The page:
Posted by: Rael Kalley | January 9, 2016

335. You gotta want it bad, real bad.

For many the birth of the new year brings with it renewed energy, optimism and the desire to focus on what we hope to accomplish.

Some establish lofty goals for themselves, while others set their objectives a little closer to the ground.

And by the time the year finally draws to a close, some will have succeeded and will be enjoying the benefits of having done so while the vast majority will have given up on theirs.

The crucial distinction between those who did and those who dreamed lies on where they positioned themselves on the Desire Continuum.

We all have a wish list of things we would like to have happen to us or for us. The wish list is drawn from all areas of our lives and its contents reflects what we believe to be essential requirements for our happiness.

We accept that many of the items on the list will never be realized and we are unfazed by that knowledge.

And that same wish list also contains things that we really, really, really want.

For us to have any hope of achieving these objectives we must articulate clearly why we want them and why they are important for us. We must be able to state unmistakably and categorically what is in it for us in reaching our goals.

Knowing why we want them is of vital importance but if we are to have any hope of reaching these goals there is something of far greater importance; we must know clearly and unequivocally how badly we want the prize we will win for achieving our goals.

Every item on our wish list lies somewhere on the Desire Continuum.

On the one extreme we have what we call “Nice to Have.” Wish list items that are close to this end of the continue are those things that, if they happen to fall into our laps, will be great, appreciated and enjoyed, but by ourselves, we really won’t be putting any effort into achieving them.

In truth, we can never refer to these as goals but rather is wishful thinking.

The other extreme of the continuum is known as “Must-Have.” The closer we are to this end in our desires, the “more badly” want them to be realized.

When we want something so badly that our desire is at the extreme tip of the “Must-Have” end of the continuum, there is no force on this planet strong enough to prevent us from reaching our goals.

We are unstoppable in our endeavors to achieve our goals and those who stand in our way do so at their own peril.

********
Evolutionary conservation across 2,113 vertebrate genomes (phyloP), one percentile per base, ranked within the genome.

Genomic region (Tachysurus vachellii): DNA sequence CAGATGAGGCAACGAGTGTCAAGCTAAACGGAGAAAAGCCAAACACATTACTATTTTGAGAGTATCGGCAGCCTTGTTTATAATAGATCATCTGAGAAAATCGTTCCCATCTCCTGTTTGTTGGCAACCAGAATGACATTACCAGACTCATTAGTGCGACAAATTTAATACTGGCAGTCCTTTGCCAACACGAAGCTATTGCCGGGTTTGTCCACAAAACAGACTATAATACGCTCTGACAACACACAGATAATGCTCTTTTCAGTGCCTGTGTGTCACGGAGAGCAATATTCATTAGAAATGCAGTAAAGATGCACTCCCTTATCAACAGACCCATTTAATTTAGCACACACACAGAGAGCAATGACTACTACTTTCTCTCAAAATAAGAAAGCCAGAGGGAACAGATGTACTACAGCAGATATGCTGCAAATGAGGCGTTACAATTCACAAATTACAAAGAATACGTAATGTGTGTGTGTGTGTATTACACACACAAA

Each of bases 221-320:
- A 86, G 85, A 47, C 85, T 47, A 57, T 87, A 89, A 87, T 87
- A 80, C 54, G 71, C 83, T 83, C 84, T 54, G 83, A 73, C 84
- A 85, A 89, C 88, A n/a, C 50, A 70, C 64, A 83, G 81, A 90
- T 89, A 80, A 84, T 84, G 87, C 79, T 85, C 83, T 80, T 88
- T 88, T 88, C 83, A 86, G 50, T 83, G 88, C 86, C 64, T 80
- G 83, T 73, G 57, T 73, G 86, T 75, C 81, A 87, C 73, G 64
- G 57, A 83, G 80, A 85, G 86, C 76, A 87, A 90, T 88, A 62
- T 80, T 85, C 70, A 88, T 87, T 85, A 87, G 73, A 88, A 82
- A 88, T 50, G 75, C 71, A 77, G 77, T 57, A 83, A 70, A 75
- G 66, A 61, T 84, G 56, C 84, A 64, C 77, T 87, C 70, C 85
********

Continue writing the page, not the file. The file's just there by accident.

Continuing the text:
Setting goals is an admirable undertaking and a necessary first step to converting our dreams into tangible results but if we really want to know what the probability is of our ever reaching those goals, we must, in a brutally honest fashion, determine where exactly our quest for these goals falls on the Desire Continuum.

My experience in both my own numerous failed attempts to achieve certain goals and observing similar results in many of my clients, has convinced me that if we fall anywhere other than close to the “Must-Have” end of the continue, we are, more often than not, setting ourselves up for disappointment.

If our souls are dancing with excitement at the thought of achieving these goals and our hearts feel like they are being ripped from our chests at the thought of living our lives without them, then no matter how many times we are rebuffed, knocked to the ground and defeated we will rise up undaunted the and push forward until we succeed.

The further we are from that end of the continuum the more likely we are to just dabble at the objective and, in my opinion, dabbling is at best a part-time hobby and is never a serious, desire to produce results.

So next time you sit down to set goals for yourself, rather than focusing on what you want, instead spend your time seriously evaluating how badly you want it.

And if you realize you want it very badly, then go and get it.

Life is simple.

Till we read again.

P.S.

Finally, after months in the works, my company’s new website is up. Please take a moment and visit www.strategicpathways.net . Browse through this site and then click on the “Contact Us” tab or tellmemore@strategicpathways.net  and let me know what you think.

Your opinion truly means a lot to me.

Thank you.


Leave a Reply

Fill in your details below or click an icon to log in:

WordPress.com Logo

You are commenting using your WordPress.com account. Log Out / Change )

Twitter picture

You are commenting using your Twitter account. Log Out / Change )

Facebook photo

You are commenting using your Facebook account. Log Out / Change )

Google+ photo

You are commenting using your Google+ account. Log Out / Change )

Connecting to %s

Categories

%d bloggers like this: